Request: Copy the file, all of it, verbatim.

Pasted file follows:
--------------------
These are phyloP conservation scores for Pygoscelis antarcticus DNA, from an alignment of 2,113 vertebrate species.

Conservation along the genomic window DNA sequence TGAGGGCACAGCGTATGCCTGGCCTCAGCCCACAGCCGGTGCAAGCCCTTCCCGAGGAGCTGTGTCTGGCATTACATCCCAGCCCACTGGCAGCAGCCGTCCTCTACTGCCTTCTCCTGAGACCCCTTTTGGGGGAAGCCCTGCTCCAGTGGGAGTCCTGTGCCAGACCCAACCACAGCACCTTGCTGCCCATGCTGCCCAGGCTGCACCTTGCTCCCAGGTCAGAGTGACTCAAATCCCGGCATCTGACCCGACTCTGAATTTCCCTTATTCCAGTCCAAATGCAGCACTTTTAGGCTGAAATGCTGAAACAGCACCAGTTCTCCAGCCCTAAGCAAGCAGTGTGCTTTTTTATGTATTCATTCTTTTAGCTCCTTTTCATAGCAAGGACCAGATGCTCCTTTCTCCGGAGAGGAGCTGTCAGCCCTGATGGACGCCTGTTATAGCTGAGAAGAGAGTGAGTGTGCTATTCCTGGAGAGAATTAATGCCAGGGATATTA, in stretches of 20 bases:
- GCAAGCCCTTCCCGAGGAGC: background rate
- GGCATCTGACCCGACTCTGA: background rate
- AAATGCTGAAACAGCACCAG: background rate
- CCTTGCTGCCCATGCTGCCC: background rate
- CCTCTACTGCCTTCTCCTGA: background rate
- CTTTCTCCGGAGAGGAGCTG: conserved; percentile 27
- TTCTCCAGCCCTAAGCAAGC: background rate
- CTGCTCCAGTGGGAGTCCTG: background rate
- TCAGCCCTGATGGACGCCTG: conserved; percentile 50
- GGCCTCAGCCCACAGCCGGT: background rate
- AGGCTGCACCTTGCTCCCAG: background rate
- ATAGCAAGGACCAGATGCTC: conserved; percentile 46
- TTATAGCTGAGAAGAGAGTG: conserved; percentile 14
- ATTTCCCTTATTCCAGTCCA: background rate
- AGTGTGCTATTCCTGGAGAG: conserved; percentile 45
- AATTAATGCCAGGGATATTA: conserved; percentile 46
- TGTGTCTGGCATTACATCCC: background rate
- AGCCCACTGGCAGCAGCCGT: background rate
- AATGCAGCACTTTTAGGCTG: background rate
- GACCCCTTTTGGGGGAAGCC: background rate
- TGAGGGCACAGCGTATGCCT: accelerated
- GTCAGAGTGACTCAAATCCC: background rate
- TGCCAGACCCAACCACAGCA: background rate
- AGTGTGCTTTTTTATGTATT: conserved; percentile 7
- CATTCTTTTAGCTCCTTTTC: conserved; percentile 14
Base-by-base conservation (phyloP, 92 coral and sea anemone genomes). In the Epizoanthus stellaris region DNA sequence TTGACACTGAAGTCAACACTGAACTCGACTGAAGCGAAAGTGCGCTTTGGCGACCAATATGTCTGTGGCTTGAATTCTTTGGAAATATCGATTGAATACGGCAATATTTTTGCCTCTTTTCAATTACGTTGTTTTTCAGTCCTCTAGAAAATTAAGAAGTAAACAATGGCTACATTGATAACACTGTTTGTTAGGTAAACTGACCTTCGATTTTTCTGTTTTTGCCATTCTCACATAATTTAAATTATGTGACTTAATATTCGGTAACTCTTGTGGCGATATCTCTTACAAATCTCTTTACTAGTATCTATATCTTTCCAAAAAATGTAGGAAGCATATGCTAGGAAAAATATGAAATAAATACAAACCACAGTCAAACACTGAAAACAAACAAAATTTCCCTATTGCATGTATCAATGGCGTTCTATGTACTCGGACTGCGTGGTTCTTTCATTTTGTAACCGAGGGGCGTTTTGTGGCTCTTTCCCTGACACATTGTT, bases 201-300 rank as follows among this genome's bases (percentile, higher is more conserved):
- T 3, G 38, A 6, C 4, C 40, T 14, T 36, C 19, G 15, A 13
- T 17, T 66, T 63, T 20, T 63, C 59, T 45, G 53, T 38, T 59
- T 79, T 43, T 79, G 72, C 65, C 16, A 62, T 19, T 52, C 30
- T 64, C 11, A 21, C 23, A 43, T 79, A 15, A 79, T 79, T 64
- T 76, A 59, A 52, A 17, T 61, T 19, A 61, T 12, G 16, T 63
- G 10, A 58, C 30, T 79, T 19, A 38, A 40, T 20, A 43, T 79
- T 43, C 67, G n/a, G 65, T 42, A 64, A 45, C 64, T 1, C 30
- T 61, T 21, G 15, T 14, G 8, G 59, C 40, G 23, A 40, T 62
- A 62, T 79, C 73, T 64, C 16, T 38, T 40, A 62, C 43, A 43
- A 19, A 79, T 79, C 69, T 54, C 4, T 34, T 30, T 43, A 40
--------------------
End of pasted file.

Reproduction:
These are phyloP conservation scores for Pygoscelis antarcticus DNA, from an alignment of 2,113 vertebrate species.

Conservation along the genomic window DNA sequence TGAGGGCACAGCGTATGCCTGGCCTCAGCCCACAGCCGGTGCAAGCCCTTCCCGAGGAGCTGTGTCTGGCATTACATCCCAGCCCACTGGCAGCAGCCGTCCTCTACTGCCTTCTCCTGAGACCCCTTTTGGGGGAAGCCCTGCTCCAGTGGGAGTCCTGTGCCAGACCCAACCACAGCACCTTGCTGCCCATGCTGCCCAGGCTGCACCTTGCTCCCAGGTCAGAGTGACTCAAATCCCGGCATCTGACCCGACTCTGAATTTCCCTTATTCCAGTCCAAATGCAGCACTTTTAGGCTGAAATGCTGAAACAGCACCAGTTCTCCAGCCCTAAGCAAGCAGTGTGCTTTTTTATGTATTCATTCTTTTAGCTCCTTTTCATAGCAAGGACCAGATGCTCCTTTCTCCGGAGAGGAGCTGTCAGCCCTGATGGACGCCTGTTATAGCTGAGAAGAGAGTGAGTGTGCTATTCCTGGAGAGAATTAATGCCAGGGATATTA, in stretches of 20 bases:
- GCAAGCCCTTCCCGAGGAGC: background rate
- GGCATCTGACCCGACTCTGA: background rate
- AAATGCTGAAACAGCACCAG: background rate
- CCTTGCTGCCCATGCTGCCC: background rate
- CCTCTACTGCCTTCTCCTGA: background rate
- CTTTCTCCGGAGAGGAGCTG: conserved; percentile 27
- TTCTCCAGCCCTAAGCAAGC: background rate
- CTGCTCCAGTGGGAGTCCTG: background rate
- TCAGCCCTGATGGACGCCTG: conserved; percentile 50
- GGCCTCAGCCCACAGCCGGT: background rate
- AGGCTGCACCTTGCTCCCAG: background rate
- ATAGCAAGGACCAGATGCTC: conserved; percentile 46
- TTATAGCTGAGAAGAGAGTG: conserved; percentile 14
- ATTTCCCTTATTCCAGTCCA: background rate
- AGTGTGCTATTCCTGGAGAG: conserved; percentile 45
- AATTAATGCCAGGGATATTA: conserved; percentile 46
- TGTGTCTGGCATTACATCCC: background rate
- AGCCCACTGGCAGCAGCCGT: background rate
- AATGCAGCACTTTTAGGCTG: background rate
- GACCCCTTTTGGGGGAAGCC: background rate
- TGAGGGCACAGCGTATGCCT: accelerated
- GTCAGAGTGACTCAAATCCC: background rate
- TGCCAGACCCAACCACAGCA: background rate
- AGTGTGCTTTTTTATGTATT: conserved; percentile 7
- CATTCTTTTAGCTCCTTTTC: conserved; percentile 14
Base-by-base conservation (phyloP, 92 coral and sea anemone genomes). In the Epizoanthus stellaris region DNA sequence TTGACACTGAAGTCAACACTGAACTCGACTGAAGCGAAAGTGCGCTTTGGCGACCAATATGTCTGTGGCTTGAATTCTTTGGAAATATCGATTGAATACGGCAATATTTTTGCCTCTTTTCAATTACGTTGTTTTTCAGTCCTCTAGAAAATTAAGAAGTAAACAATGGCTACATTGATAACACTGTTTGTTAGGTAAACTGACCTTCGATTTTTCTGTTTTTGCCATTCTCACATAATTTAAATTATGTGACTTAATATTCGGTAACTCTTGTGGCGATATCTCTTACAAATCTCTTTACTAGTATCTATATCTTTCCAAAAAATGTAGGAAGCATATGCTAGGAAAAATATGAAATAAATACAAACCACAGTCAAACACTGAAAACAAACAAAATTTCCCTATTGCATGTATCAATGGCGTTCTATGTACTCGGACTGCGTGGTTCTTTCATTTTGTAACCGAGGGGCGTTTTGTGGCTCTTTCCCTGACACATTGTT, bases 201-300 rank as follows among this genome's bases (percentile, higher is more conserved):
- T 3, G 38, A 6, C 4, C 40, T 14, T 36, C 19, G 15, A 13
- T 17, T 66, T 63, T 20, T 63, C 59, T 45, G 53, T 38, T 59
- T 79, T 43, T 79, G 72, C 65, C 16, A 62, T 19, T 52, C 30
- T 64, C 11, A 21, C 23, A 43, T 79, A 15, A 79, T 79, T 64
- T 76, A 59, A 52, A 17, T 61, T 19, A 61, T 12, G 16, T 63
- G 10, A 58, C 30, T 79, T 19, A 38, A 40, T 20, A 43, T 79
- T 43, C 67, G n/a, G 65, T 42, A 64, A 45, C 64, T 1, C 30
- T 61, T 21, G 15, T 14, G 8, G 59, C 40, G 23, A 40, T 62
- A 62, T 79, C 73, T 64, C 16, T 38, T 40, A 62, C 43, A 43
- A 19, A 79, T 79, C 69, T 54, C 4, T 34, T 30, T 43, A 40